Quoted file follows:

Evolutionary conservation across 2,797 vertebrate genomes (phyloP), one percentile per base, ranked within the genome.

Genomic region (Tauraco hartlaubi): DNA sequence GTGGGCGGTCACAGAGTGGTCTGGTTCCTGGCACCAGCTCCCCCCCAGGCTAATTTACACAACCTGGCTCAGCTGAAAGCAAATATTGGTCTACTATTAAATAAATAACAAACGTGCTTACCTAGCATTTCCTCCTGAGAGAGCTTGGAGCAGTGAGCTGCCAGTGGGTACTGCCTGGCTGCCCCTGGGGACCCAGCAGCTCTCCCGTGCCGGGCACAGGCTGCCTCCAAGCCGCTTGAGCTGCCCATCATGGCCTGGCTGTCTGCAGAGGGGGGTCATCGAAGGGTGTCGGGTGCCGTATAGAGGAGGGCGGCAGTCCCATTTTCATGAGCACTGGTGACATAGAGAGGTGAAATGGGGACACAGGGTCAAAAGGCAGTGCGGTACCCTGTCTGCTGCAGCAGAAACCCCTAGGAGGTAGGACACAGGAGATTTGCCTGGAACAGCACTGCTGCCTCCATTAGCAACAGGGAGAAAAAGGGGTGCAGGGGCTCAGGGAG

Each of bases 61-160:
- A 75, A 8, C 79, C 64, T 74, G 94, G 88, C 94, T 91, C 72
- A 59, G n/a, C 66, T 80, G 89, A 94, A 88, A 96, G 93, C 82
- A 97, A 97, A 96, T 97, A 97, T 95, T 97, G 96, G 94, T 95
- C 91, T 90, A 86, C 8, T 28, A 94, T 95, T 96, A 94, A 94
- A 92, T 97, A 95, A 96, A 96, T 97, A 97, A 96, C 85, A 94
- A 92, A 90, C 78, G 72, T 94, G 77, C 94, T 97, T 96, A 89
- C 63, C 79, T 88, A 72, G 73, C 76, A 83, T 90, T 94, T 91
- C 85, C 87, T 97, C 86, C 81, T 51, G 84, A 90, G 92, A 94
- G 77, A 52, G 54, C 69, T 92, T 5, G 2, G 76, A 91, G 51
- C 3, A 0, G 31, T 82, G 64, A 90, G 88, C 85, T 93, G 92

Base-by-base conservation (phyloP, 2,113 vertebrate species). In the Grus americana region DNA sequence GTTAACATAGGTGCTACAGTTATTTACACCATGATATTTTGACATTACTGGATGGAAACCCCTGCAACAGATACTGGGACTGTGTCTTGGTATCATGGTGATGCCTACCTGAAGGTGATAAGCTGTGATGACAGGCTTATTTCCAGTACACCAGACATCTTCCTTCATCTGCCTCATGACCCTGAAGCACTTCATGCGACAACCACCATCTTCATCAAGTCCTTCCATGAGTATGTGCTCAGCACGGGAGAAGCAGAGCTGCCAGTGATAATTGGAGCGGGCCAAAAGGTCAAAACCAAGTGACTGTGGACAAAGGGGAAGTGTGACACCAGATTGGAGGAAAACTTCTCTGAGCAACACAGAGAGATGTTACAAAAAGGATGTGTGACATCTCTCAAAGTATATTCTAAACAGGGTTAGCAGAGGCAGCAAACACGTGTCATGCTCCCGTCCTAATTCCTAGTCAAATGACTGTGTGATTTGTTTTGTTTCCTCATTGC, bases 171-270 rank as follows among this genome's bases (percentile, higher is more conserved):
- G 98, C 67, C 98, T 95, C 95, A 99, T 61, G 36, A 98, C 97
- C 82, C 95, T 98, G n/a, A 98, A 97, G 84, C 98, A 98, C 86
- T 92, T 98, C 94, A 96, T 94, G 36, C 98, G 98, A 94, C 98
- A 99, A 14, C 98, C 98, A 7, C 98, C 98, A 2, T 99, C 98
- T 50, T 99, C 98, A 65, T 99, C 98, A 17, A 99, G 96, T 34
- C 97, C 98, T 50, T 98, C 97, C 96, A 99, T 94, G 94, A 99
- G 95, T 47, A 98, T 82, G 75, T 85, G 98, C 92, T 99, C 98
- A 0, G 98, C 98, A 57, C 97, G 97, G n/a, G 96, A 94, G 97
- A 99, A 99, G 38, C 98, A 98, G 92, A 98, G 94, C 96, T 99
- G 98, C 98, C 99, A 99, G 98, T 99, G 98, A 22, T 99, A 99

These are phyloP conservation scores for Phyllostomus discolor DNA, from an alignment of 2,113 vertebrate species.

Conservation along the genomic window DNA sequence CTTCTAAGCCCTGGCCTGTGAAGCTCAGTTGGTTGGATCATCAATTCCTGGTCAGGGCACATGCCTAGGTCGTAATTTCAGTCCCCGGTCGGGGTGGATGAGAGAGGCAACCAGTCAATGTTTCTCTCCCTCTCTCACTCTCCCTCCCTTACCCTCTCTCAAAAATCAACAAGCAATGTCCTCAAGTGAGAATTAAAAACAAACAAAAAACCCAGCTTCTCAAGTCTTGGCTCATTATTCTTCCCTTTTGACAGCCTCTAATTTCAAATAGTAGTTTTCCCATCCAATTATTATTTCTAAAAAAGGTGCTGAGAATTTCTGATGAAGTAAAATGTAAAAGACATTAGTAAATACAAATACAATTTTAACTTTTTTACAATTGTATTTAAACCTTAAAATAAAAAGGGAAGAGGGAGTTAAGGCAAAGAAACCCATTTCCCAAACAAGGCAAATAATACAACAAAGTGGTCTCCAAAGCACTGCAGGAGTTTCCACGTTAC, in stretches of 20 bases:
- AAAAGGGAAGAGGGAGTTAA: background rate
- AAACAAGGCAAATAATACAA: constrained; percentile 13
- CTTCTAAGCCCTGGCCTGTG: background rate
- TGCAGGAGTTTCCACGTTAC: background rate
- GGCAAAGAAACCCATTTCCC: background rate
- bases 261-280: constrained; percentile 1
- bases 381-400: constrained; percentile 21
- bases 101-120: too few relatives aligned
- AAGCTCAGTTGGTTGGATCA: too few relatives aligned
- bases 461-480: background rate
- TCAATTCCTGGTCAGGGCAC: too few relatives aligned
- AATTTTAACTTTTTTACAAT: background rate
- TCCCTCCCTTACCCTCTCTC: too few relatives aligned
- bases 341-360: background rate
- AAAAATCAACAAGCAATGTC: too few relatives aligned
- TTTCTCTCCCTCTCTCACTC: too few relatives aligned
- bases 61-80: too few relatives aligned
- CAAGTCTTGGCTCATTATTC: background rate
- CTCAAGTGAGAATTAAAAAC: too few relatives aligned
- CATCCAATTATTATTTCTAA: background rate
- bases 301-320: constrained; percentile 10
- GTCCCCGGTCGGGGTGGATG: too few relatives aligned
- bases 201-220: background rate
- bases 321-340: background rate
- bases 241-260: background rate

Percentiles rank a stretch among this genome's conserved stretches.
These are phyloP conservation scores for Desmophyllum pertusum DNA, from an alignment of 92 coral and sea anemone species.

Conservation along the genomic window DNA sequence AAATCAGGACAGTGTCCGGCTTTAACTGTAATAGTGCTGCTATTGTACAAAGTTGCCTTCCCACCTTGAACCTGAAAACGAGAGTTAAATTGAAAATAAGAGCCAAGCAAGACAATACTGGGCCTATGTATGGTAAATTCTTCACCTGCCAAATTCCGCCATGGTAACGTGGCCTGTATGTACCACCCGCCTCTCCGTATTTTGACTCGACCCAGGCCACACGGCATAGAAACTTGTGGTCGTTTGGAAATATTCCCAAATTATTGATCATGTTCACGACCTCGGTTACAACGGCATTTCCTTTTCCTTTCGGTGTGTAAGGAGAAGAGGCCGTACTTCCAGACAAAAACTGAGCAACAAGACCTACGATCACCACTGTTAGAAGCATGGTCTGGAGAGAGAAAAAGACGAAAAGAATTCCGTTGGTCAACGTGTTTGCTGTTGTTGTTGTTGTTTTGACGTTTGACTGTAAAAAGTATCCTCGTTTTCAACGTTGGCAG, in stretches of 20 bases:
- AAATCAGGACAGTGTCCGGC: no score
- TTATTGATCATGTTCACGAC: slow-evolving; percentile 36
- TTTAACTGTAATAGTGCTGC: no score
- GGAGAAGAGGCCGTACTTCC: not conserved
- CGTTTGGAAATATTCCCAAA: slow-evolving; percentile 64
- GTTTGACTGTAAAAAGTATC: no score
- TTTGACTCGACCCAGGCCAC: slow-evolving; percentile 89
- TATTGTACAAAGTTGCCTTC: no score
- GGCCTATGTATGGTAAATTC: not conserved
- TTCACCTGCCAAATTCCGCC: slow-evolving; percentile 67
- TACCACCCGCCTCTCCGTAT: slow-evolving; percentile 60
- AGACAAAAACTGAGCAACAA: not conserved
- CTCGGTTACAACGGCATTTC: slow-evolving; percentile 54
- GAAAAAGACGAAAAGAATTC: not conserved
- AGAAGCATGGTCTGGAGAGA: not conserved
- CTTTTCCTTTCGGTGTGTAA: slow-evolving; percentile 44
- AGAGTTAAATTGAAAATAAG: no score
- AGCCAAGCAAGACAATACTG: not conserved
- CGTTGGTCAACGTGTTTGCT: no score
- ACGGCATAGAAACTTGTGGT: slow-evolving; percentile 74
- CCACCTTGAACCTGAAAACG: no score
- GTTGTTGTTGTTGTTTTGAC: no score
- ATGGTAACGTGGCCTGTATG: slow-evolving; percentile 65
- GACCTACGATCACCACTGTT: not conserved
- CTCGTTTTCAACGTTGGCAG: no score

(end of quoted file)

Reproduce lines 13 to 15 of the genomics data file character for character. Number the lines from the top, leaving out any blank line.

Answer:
- C 3, A 0, G 31, T 82, G 64, A 90, G 88, C 85, T 93, G 92

Base-by-base conservation (phyloP, 2,113 vertebrate species). In the Grus americana region DNA sequence GTTAACATAGGTGCTACAGTTATTTACACCATGATATTTTGACATTACTGGATGGAAACCCCTGCAACAGATACTGGGACTGTGTCTTGGTATCATGGTGATGCCTACCTGAAGGTGATAAGCTGTGATGACAGGCTTATTTCCAGTACACCAGACATCTTCCTTCATCTGCCTCATGACCCTGAAGCACTTCATGCGACAACCACCATCTTCATCAAGTCCTTCCATGAGTATGTGCTCAGCACGGGAGAAGCAGAGCTGCCAGTGATAATTGGAGCGGGCCAAAAGGTCAAAACCAAGTGACTGTGGACAAAGGGGAAGTGTGACACCAGATTGGAGGAAAACTTCTCTGAGCAACACAGAGAGATGTTACAAAAAGGATGTGTGACATCTCTCAAAGTATATTCTAAACAGGGTTAGCAGAGGCAGCAAACACGTGTCATGCTCCCGTCCTAATTCCTAGTCAAATGACTGTGTGATTTGTTTTGTTTCCTCATTGC, bases 171-270 rank as follows among this genome's bases (percentile, higher is more conserved):
- G 98, C 67, C 98, T 95, C 95, A 99, T 61, G 36, A 98, C 97